One of the objectives of the project is to improve multiple use sorghum cultivars (varieties and hybrids) that are resistant to biotic and abiotic stresses. These cultivars must be adaptable to target environments, have stable performance and meet end-user requirements. The project was funded by International Fund for Agricultural Development (IFAD). In 2012, Africa Harvest undertook various studies and meetings were held with sorghum value chain stakeholders to strategize on how best to streamline roles to be played by each stakeholder.
Through interactions with the value chain actors, market preferences and produce quality specifications were shared and this information communicated to the farmers. For instance, the World Food Programme (WFP) food quality control requires white sorghum fit for human consumption, free from abnormal smell and live pests. These and other specifications guided the selection of the Gadam sorghum variety to be promoted in the sorghum-planting areas. Demonstration plots were established to train farmers on good agronomic practices (planting guidelines, spacing, sowing, thinning and gapping) in order to achieve increased yields per unit area. To demonstrate the impact of soil fertility on sorghum, manure and fertilizer were applied at different rates and crop stages and farmers advised, based on the results. Training on sorghum agronomic practices was held on the demonstration plots and on farms.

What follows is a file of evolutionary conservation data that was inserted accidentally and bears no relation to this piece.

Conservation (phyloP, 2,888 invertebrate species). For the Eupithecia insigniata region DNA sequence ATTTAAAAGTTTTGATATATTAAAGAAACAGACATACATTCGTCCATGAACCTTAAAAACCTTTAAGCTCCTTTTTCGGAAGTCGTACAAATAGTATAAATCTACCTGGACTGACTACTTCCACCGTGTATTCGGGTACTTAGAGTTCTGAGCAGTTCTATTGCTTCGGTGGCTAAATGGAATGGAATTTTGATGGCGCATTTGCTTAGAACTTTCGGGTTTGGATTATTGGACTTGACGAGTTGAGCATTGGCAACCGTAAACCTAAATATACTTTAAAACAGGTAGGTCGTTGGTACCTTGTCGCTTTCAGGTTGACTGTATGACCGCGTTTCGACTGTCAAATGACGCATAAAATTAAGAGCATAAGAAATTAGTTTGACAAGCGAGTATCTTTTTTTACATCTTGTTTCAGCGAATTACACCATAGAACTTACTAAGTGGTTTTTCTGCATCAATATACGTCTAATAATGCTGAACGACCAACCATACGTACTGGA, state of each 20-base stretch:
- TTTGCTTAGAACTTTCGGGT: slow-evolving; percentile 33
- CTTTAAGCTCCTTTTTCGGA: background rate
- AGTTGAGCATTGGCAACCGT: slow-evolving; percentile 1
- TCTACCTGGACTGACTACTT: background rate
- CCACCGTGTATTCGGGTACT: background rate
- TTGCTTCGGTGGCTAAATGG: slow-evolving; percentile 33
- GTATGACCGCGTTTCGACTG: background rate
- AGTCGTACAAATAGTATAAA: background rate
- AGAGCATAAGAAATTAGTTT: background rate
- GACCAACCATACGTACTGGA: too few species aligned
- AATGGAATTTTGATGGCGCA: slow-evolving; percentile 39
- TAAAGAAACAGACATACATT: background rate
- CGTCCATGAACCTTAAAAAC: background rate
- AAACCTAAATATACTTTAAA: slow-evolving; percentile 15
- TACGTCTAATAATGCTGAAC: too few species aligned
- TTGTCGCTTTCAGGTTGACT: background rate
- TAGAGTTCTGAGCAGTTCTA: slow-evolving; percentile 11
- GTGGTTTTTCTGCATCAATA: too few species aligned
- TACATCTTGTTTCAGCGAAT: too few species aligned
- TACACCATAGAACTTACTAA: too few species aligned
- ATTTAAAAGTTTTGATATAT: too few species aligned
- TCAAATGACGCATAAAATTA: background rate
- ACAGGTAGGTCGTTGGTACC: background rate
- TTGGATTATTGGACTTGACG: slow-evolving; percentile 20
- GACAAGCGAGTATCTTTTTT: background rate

Different varieties were given the same treatment to allow farmers to compare the differences in terms of adaptability, maturity, nutrient requirements and yields for different sorghum varieties. At the demonstration plots and on farmer fields, differences in yields and in pest and disease incidences were pointed out for the certified seed and the recycled seed crops and differences were also demonstrated for improved versus local sorghum varieties.
The choice of the varieties to be promoted was guided by the market preference and commercial seed availability. East Africa Malting (EAML) is the only commercial buyer who has been available in the regions in the past three seasons, hence the choice of Gadam, which has the qualities for this market specification, that is, white sorghum variety and over 70% extractive value. EAML absorbed all the surplus Gadam variety sorghum produced by the Sorghum for Multiple Use (SMU) Project beneficiaries.